Each year, an evaluation of the academic impact of the ESS is produced by Core Scientific Team (CST) member, Brina Malnar (University of Ljubljana). In-depth analysis of academic publications listed on Google Scholar and the ESS Bibliography informs this annual report. In order to evaluate the academic impact of our data, this monitoring provides:
- Longitudinal empirical evidence on the scope, geographical and disciplinary patterns
of ESS academic usage, theory development and policy references;
- Empirical support for informed decision-making by ESS bodies (CST, SAB, and QDTs)
regarding questionnaire content (item and module selection and revision), targeting
training, communication strategies and similar;
- Summary bibliographic reports, a comprehensive list of citations with the option to
create customized sub-lists based on various criteria (see Appendix 1) and item usage
statistics (see Appendix 2). These documents help demonstrate ESS’s academic
relevance to European and national funders and users (NCs, GA);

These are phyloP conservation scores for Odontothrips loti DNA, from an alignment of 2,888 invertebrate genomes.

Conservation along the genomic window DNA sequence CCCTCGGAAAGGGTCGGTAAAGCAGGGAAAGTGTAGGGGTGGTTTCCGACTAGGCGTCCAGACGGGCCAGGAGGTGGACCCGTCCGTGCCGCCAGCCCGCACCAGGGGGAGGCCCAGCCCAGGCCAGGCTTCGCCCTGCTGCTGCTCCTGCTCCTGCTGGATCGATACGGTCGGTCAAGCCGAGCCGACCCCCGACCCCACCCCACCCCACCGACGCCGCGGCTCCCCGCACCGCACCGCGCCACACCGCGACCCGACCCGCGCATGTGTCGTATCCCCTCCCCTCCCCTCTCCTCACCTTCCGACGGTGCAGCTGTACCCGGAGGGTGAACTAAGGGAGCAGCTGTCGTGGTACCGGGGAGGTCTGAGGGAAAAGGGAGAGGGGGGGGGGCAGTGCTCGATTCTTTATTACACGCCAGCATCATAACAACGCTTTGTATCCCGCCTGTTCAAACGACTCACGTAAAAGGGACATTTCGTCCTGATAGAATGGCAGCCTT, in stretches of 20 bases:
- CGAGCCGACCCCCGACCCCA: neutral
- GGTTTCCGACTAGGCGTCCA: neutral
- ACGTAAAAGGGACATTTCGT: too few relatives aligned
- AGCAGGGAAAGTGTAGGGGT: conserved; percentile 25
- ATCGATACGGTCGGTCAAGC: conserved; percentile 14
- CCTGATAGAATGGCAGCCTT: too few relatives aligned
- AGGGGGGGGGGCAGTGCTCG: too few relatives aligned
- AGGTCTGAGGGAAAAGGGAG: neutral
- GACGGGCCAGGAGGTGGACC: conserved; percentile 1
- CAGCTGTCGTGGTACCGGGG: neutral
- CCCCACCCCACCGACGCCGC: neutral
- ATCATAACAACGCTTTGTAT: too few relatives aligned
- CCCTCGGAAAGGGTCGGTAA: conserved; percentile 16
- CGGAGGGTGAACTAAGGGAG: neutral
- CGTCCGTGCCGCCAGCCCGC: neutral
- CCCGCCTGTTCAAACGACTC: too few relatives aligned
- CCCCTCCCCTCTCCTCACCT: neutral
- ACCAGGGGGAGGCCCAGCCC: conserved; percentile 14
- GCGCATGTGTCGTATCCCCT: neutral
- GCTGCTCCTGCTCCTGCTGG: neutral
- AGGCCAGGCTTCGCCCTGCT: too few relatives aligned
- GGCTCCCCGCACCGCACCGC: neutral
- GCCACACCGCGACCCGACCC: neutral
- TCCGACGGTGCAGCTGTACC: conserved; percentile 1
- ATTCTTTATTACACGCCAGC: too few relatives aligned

- Bibliographic repository for other work packages, utilized for methodological testing,
updating of ESS online bibliography, supporting ESS communication efforts, and
creating relevant outreach materials.
- The source of annual updates for the new ESS online bibliography, providing
bibliographic variables accessible to the general audience and enabling users to
browse ESS publications according to various criteria.
The latest research - published in January 2024 - found that 6,585 English-language academic publications include substantial primary analysis of our data (2003-22). This includes 3,719 articles published in peer-reviewed journals and 892 books/chapters.
The report also includes analysis of the journal disciplinary fields; research topics; country affiliation of authors; which countries are included in the analysis; the use of our questionnaire items; methodological awareness; and policy relevance of articles.
A brief summary of this latest report is available in our News section.
The final report is supplemented with two appendices. The bibliography includes reference information for all 6,585 publications. The item usage report highlights the number of times data from each ESS question has been analysed.
Funded by the ESS-SUSTAIN-2 project (Horizon 2020, grant agreement number 871063), a policy consultant was appointed in November 2022.